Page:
Three municipalities in Georgia are suing
Netflix and other streaming giants, joining a series of lawsuits hoping to revive the bane of everyone’s existence: cable fees.
The backstory. Utilities like water, electricity and cable TV usually pay 5 percent of their local revenue to cities for the ‘right of way’ to reach consumers e.g. through public cables and pipes. This franchise fee is almost always passed onto the consumer.
amidst the modern-day glut of streaming services, cable TV is dying a quiet death. Over the next five years, 25 million U.S. households are expected
to bid adieu to cable forever, cratering the franchise fees cities rake in.
To counteract this, cash-strapped cities are claiming streaming giants should cough up franchise fees. All the lawsuits follow a similar argument: companies like Netflix should pay a “right of way” tax because they use municipal infrastructure simply by offering video streaming services over the internet.
The cases – filed in Georgia, Texas, Indiana, Ohio and Nevada - are a little far-fetched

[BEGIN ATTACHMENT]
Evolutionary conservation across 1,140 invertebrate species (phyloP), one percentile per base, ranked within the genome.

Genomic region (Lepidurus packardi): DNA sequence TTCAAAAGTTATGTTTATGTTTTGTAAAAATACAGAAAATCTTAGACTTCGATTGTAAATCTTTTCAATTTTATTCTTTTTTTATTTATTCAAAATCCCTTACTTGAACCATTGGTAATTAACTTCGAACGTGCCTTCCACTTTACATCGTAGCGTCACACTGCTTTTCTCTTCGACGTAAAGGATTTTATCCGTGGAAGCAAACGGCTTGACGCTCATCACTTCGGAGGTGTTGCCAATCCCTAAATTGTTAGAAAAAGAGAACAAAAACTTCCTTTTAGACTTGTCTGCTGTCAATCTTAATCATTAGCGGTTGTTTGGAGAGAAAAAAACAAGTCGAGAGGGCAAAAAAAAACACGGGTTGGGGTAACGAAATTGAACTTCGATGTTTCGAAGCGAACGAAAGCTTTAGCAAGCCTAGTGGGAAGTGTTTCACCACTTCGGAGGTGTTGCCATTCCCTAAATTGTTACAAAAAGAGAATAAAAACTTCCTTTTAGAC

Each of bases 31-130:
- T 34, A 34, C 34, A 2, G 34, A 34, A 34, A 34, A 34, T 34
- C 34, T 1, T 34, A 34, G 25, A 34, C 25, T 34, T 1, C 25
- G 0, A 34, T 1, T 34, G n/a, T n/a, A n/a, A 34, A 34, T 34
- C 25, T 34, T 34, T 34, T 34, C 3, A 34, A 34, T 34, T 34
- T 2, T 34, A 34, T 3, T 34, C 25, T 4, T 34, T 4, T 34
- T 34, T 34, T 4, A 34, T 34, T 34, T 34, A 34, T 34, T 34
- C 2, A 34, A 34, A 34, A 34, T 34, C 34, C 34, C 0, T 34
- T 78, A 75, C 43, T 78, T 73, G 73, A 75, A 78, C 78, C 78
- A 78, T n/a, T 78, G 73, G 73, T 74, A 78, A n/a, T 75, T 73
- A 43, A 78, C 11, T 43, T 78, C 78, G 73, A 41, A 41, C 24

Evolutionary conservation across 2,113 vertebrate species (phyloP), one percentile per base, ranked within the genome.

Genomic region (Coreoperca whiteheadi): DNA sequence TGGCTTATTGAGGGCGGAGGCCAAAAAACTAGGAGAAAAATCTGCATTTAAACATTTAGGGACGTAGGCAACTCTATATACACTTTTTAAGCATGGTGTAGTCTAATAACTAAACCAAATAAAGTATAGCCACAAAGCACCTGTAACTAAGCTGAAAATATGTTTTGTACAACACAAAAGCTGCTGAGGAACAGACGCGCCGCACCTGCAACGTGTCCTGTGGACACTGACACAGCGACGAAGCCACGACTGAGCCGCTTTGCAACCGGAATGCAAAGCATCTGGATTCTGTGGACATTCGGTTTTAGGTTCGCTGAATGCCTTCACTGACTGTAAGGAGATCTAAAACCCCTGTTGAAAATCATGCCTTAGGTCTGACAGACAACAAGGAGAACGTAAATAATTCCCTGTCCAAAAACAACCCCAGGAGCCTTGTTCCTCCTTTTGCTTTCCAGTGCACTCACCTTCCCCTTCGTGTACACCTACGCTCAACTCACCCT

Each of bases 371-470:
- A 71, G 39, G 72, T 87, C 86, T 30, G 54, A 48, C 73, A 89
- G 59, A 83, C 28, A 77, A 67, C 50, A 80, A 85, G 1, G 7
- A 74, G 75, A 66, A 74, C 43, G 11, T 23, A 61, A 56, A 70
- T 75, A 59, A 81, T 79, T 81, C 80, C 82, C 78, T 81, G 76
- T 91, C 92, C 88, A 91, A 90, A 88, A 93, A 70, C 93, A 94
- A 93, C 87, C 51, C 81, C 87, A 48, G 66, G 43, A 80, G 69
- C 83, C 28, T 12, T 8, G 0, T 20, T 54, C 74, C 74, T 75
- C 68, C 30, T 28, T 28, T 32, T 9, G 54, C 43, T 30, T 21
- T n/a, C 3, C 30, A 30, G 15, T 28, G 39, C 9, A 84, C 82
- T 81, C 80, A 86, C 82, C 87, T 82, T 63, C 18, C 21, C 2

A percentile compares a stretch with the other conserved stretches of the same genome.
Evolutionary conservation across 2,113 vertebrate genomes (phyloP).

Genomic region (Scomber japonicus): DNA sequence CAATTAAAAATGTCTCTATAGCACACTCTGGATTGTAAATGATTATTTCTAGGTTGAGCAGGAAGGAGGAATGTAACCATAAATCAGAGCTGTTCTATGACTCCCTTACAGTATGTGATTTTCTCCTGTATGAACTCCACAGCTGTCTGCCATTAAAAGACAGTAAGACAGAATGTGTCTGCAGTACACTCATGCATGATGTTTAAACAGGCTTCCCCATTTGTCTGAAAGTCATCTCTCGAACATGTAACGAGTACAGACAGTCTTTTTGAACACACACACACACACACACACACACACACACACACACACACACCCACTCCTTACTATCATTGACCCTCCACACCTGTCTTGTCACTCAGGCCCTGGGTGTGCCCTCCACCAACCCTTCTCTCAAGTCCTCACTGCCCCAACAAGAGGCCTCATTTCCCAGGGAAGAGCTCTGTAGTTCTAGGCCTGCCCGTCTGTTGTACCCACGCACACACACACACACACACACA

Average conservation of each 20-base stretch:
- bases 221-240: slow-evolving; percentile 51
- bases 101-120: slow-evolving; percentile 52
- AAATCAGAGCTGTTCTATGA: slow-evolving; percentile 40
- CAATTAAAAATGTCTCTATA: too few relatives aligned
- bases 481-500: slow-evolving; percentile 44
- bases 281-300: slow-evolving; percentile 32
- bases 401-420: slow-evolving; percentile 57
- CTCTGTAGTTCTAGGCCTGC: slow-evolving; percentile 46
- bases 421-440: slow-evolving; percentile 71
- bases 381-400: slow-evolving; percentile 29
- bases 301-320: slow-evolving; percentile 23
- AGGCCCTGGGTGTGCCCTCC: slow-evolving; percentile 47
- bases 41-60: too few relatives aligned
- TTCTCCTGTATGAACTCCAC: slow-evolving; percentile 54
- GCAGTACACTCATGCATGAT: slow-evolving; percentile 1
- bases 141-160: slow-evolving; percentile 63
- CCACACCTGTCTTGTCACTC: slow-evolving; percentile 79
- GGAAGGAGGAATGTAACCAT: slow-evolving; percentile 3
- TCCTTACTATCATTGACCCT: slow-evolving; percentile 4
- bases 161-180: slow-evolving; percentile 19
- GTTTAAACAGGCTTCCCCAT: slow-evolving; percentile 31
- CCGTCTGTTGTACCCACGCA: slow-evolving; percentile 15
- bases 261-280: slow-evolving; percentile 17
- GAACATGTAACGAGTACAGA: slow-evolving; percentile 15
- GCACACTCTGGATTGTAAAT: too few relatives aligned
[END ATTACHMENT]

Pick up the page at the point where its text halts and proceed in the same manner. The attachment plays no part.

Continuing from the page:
, but the repercussions are huge:
- Netflix made $103mn from Gwinnett County in Georgia over the last 5 years – which translates to $5.15mn in retroactive fees for that area alone.
Yikes. With the pandemic hacking municipal budgets, slapping a franchise fee on cash-heavy streaming companies is attractive.
- Shoehorning the eyeball economy into regulations that were created for an entirely different industry, though, isn’t ideal - especially for consumers, who’ll probably shoulder franchise fees through increased subscription prices.
Bottom line: with no precedent to fall back on, it’ll take years for courts to decide whether streaming is cable’s sleeker, but equally taxable, cousin.
Media guru Doug Shapiro says
the streaming biz will be way less profitable than what it’s replacing: traditional TV. Meanwhile, Netflix’s stock surged 17%